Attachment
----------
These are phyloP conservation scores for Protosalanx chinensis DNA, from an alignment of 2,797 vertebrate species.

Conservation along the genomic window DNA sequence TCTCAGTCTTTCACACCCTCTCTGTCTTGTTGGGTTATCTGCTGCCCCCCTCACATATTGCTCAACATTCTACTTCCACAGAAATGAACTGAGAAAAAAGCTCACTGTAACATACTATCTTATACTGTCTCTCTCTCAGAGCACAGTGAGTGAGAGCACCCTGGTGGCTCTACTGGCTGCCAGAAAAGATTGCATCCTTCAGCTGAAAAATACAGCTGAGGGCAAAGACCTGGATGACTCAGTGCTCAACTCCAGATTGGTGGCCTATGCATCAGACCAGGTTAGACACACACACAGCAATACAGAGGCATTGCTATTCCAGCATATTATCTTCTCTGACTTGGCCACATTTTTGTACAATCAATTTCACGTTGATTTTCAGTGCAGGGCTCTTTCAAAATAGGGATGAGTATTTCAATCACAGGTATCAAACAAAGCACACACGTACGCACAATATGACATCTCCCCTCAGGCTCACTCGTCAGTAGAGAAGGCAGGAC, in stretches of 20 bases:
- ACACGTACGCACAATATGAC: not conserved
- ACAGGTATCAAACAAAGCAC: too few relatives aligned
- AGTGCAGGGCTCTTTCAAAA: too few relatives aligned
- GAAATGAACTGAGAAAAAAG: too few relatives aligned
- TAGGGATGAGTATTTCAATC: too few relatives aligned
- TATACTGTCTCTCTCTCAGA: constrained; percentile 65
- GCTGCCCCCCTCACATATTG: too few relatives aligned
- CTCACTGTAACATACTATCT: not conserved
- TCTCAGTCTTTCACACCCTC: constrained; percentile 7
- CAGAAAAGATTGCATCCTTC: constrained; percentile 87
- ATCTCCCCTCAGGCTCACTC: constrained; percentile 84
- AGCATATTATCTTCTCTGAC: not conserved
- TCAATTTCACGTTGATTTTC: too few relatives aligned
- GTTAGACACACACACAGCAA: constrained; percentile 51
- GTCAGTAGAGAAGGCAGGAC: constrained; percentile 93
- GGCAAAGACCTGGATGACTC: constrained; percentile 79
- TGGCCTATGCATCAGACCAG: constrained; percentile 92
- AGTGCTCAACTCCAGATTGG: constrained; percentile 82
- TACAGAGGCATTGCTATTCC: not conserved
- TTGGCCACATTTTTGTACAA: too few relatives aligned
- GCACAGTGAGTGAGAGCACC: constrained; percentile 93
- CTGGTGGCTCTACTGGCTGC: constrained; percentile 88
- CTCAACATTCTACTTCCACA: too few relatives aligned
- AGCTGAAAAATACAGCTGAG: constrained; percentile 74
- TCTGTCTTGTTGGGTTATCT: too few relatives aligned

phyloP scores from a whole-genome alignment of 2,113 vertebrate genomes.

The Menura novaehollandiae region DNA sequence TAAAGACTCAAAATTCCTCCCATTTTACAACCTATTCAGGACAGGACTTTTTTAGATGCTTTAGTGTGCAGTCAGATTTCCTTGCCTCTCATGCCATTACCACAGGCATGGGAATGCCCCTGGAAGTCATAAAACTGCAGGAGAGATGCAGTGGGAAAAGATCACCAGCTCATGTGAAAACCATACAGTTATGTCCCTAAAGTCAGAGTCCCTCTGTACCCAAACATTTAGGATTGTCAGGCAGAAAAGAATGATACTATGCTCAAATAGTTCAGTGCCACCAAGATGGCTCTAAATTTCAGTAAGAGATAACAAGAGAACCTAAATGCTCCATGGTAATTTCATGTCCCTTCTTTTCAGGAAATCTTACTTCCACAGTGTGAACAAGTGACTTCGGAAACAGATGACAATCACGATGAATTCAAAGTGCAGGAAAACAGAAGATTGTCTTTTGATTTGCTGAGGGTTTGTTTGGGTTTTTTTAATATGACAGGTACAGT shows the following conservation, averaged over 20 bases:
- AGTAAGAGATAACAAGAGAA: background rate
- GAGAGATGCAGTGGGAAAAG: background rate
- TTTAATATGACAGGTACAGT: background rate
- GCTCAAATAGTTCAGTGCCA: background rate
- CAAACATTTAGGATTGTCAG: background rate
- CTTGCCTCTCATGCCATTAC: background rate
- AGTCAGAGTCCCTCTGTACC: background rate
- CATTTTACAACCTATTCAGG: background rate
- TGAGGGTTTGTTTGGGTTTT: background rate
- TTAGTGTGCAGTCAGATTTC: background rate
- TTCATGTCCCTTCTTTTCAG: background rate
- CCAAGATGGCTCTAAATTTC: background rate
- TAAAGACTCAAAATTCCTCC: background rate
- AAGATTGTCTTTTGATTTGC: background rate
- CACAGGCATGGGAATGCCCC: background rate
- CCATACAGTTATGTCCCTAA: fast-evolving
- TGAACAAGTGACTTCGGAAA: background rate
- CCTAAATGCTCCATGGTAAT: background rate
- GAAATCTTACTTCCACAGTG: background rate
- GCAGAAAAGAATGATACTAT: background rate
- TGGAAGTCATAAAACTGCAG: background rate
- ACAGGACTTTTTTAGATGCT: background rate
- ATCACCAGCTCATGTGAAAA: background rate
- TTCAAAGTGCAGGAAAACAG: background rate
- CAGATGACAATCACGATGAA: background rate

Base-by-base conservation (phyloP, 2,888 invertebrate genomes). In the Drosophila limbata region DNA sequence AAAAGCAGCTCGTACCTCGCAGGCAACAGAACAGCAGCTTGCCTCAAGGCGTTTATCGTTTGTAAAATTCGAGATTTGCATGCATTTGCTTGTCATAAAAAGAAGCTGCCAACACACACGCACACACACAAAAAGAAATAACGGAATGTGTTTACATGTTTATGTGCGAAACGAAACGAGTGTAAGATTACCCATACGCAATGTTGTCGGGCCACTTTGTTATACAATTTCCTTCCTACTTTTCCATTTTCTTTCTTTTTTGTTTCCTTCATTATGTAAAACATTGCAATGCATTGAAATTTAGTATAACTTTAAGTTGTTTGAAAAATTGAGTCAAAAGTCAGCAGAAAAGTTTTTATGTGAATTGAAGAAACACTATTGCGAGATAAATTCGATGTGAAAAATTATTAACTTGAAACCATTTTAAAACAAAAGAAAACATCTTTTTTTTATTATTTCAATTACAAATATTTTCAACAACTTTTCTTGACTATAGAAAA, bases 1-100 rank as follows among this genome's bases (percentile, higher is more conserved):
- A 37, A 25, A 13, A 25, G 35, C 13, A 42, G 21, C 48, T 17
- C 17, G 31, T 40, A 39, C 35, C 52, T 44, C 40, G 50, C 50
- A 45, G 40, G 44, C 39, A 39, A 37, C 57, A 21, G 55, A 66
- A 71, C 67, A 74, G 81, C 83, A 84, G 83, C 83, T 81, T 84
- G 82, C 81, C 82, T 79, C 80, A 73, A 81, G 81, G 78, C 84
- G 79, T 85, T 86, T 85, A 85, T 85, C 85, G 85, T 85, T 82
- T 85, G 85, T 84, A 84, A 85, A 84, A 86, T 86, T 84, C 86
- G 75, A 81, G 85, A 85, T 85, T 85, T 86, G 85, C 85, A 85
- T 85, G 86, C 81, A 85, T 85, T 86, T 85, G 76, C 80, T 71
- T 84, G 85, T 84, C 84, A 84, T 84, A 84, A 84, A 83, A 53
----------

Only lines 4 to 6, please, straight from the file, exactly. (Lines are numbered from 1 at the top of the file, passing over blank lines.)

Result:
- ACAGGTATCAAACAAAGCAC: too few relatives aligned
- AGTGCAGGGCTCTTTCAAAA: too few relatives aligned
- GAAATGAACTGAGAAAAAAG: too few relatives aligned